As superhero sequels go, they go darker, meaner and meatier. Think of Christopher Nolan’s The Dark Knight, which completely throws it out of the park, knocking down genre conventions and emerge as a genuine masterwork that rises up above its superhero contemporaries. That is supposedly the trend, but other Hollywood’s recent superhero foster child like Iron Man tends to go the other way around. Jon Favreau’s first gig of the franchise was a blast of fresh air, making Iron Man a zesty, occasionally irreverent, take on the conventional superhero movie with a central protagonist whose ego is bigger than himself. Proud, cocky and a bit of a smart-aleck, Tony Stark is something of a nutso creation – a multi-billionaire-cum-megalomaniac, lightyears away from the post-teenage spunk of Peter Parker, the father issues of Clark Kent and the moral anguish of Bruce Wayne. And in Iron Man 2, Robert Downey Jr., a Has-Been-Turned-Comeback-Superstar, now Hollywood’s go-to guy, embodies Stark impeccably with a natural swagger and a tousled, I-don’t-give-a-shit demeanour. But whilst Downey is notable, the rest of the film isn’t. In this sequel, the spark and lustre of its predecessor are gone. And we are left with a script that’s cluttered, overstuffed yet bereft of any meaty chunk to chew on.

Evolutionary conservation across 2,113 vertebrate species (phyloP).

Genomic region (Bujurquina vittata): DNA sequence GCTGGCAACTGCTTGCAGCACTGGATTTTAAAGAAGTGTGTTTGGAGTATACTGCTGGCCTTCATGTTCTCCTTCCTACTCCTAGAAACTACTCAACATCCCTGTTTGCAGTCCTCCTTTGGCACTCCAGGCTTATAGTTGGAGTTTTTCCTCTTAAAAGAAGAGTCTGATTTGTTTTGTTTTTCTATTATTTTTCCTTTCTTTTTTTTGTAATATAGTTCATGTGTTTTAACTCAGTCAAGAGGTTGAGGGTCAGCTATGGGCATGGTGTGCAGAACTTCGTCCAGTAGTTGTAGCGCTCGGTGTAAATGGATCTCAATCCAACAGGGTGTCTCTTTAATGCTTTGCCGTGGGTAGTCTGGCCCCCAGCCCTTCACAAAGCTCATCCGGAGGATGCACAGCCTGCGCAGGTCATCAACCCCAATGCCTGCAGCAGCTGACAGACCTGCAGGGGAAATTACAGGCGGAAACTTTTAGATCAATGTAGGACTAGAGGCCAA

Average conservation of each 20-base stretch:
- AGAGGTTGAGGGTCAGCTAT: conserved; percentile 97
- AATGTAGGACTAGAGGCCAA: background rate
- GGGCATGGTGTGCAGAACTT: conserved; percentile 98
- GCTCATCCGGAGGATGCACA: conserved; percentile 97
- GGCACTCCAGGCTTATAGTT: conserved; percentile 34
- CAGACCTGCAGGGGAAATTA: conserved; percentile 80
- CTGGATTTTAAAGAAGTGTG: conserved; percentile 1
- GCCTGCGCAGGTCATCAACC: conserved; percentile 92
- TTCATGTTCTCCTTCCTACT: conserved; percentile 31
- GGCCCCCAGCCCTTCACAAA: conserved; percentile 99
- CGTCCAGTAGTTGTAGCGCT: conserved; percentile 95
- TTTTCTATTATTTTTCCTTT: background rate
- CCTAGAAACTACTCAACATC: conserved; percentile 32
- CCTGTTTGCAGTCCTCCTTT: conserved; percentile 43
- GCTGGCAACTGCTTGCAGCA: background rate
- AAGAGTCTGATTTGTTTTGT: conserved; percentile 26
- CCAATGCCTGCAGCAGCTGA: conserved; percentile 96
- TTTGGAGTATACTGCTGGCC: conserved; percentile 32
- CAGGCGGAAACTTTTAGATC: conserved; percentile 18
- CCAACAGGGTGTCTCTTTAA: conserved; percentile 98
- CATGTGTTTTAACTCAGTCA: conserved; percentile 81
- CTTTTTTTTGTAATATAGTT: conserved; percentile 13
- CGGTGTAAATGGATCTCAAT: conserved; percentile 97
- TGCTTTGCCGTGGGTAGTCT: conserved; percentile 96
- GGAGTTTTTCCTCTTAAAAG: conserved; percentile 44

Gone is the parable of terrorism, and instead we have a tale of revenge criss-crossing with a plot on rivalry. After a supremely dull opening montage (the sight of Mickey Rourke as the vindictive Russian Ivan Ivanko assembling a suit is tediously familiar), we are plunged into Tony Stark’s world purview, being transformed into something more than just cocky – but a real cock. After the moral travails he went through the first, you’d somehow expect Stark’s a changed man. But he’s gone worse, pulling of a gone-off-the-rails stunt which doesn’t come across as funny but very irritating. And there are a lot of other characters to deal with, some ranging from mediocre to just unnecessary. Sam Rockwell’s rival weapons manufacturer Hammer delivers the quips and oiliness but suffers a lot of character stereotype. Don Cheadle (replacing Terrence Howard) as Stark’s military best-bud is as dramatically stiff as his metal-cast suit. Gwyneth Paltrow’s Pepper Pots aka the Love Interest is reduced to some nagging figure. Scarlett Johansson, whilst ultra-sexy lashing out high-kicks in a vaguely kinky outfit as Black Widow, feels inessential to the entire plot. And even Samuel L. Jackson is misplaced in this film, reminding us that this isn’t much of a sequel but rather a platform to which Marvel Studios launches The Avengers. Here, characters seem like walking and talking teasers for a forthcoming franchise. So even when we’re blasted through an action-packed final act, with regenerated Iron Man clashing against a host of renegade metal machines, we’re left devoid of any affection or even just an iota of connection. And that’s a true sign of a bad moviegoing experience.
This is exactly what you’d expect with your typical Hollywood mainstream fare – a lot of noise and little story, and if there’s one, it’s clunky, convoluted, cluttered and damningly clichéd. Save from the swagger of one Robert Downey Jr., Iron Man 2 is nothing but an orgy of FX metal play that’s as emotionally catatonic as a junkyard.